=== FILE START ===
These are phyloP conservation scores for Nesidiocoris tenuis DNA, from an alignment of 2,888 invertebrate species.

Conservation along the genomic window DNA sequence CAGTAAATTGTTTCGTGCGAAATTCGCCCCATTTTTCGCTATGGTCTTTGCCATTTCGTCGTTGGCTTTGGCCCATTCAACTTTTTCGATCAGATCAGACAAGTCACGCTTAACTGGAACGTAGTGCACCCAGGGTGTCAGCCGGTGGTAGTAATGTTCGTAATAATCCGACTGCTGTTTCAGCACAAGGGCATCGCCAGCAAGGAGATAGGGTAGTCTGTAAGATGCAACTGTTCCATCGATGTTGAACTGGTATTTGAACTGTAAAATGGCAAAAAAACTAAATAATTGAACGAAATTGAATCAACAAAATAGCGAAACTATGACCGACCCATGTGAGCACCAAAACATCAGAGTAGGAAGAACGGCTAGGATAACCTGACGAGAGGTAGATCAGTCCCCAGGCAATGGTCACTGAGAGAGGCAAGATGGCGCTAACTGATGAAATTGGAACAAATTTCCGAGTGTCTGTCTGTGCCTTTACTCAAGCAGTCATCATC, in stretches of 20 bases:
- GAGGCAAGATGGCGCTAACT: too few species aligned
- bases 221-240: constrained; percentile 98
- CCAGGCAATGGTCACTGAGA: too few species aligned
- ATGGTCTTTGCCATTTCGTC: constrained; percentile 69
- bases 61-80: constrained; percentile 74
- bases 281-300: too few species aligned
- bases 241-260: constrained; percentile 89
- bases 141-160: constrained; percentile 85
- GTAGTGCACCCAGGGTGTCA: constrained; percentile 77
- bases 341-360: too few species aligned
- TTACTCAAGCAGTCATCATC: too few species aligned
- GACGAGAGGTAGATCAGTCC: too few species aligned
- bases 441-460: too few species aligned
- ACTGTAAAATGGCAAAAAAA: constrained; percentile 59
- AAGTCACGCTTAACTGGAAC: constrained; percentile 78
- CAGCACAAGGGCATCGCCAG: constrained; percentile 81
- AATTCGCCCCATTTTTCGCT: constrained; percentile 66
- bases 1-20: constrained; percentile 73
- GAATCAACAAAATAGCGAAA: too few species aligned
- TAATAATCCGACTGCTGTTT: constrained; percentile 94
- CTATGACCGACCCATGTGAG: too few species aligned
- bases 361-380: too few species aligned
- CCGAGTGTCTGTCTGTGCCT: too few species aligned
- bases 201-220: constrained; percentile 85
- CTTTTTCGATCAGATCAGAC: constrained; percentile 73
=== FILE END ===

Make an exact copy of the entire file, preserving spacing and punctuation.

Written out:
These are phyloP conservation scores for Nesidiocoris tenuis DNA, from an alignment of 2,888 invertebrate species.

Conservation along the genomic window DNA sequence CAGTAAATTGTTTCGTGCGAAATTCGCCCCATTTTTCGCTATGGTCTTTGCCATTTCGTCGTTGGCTTTGGCCCATTCAACTTTTTCGATCAGATCAGACAAGTCACGCTTAACTGGAACGTAGTGCACCCAGGGTGTCAGCCGGTGGTAGTAATGTTCGTAATAATCCGACTGCTGTTTCAGCACAAGGGCATCGCCAGCAAGGAGATAGGGTAGTCTGTAAGATGCAACTGTTCCATCGATGTTGAACTGGTATTTGAACTGTAAAATGGCAAAAAAACTAAATAATTGAACGAAATTGAATCAACAAAATAGCGAAACTATGACCGACCCATGTGAGCACCAAAACATCAGAGTAGGAAGAACGGCTAGGATAACCTGACGAGAGGTAGATCAGTCCCCAGGCAATGGTCACTGAGAGAGGCAAGATGGCGCTAACTGATGAAATTGGAACAAATTTCCGAGTGTCTGTCTGTGCCTTTACTCAAGCAGTCATCATC, in stretches of 20 bases:
- GAGGCAAGATGGCGCTAACT: too few species aligned
- bases 221-240: constrained; percentile 98
- CCAGGCAATGGTCACTGAGA: too few species aligned
- ATGGTCTTTGCCATTTCGTC: constrained; percentile 69
- bases 61-80: constrained; percentile 74
- bases 281-300: too few species aligned
- bases 241-260: constrained; percentile 89
- bases 141-160: constrained; percentile 85
- GTAGTGCACCCAGGGTGTCA: constrained; percentile 77
- bases 341-360: too few species aligned
- TTACTCAAGCAGTCATCATC: too few species aligned
- GACGAGAGGTAGATCAGTCC: too few species aligned
- bases 441-460: too few species aligned
- ACTGTAAAATGGCAAAAAAA: constrained; percentile 59
- AAGTCACGCTTAACTGGAAC: constrained; percentile 78
- CAGCACAAGGGCATCGCCAG: constrained; percentile 81
- AATTCGCCCCATTTTTCGCT: constrained; percentile 66
- bases 1-20: constrained; percentile 73
- GAATCAACAAAATAGCGAAA: too few species aligned
- TAATAATCCGACTGCTGTTT: constrained; percentile 94
- CTATGACCGACCCATGTGAG: too few species aligned
- bases 361-380: too few species aligned
- CCGAGTGTCTGTCTGTGCCT: too few species aligned
- bases 201-220: constrained; percentile 85
- CTTTTTCGATCAGATCAGAC: constrained; percentile 73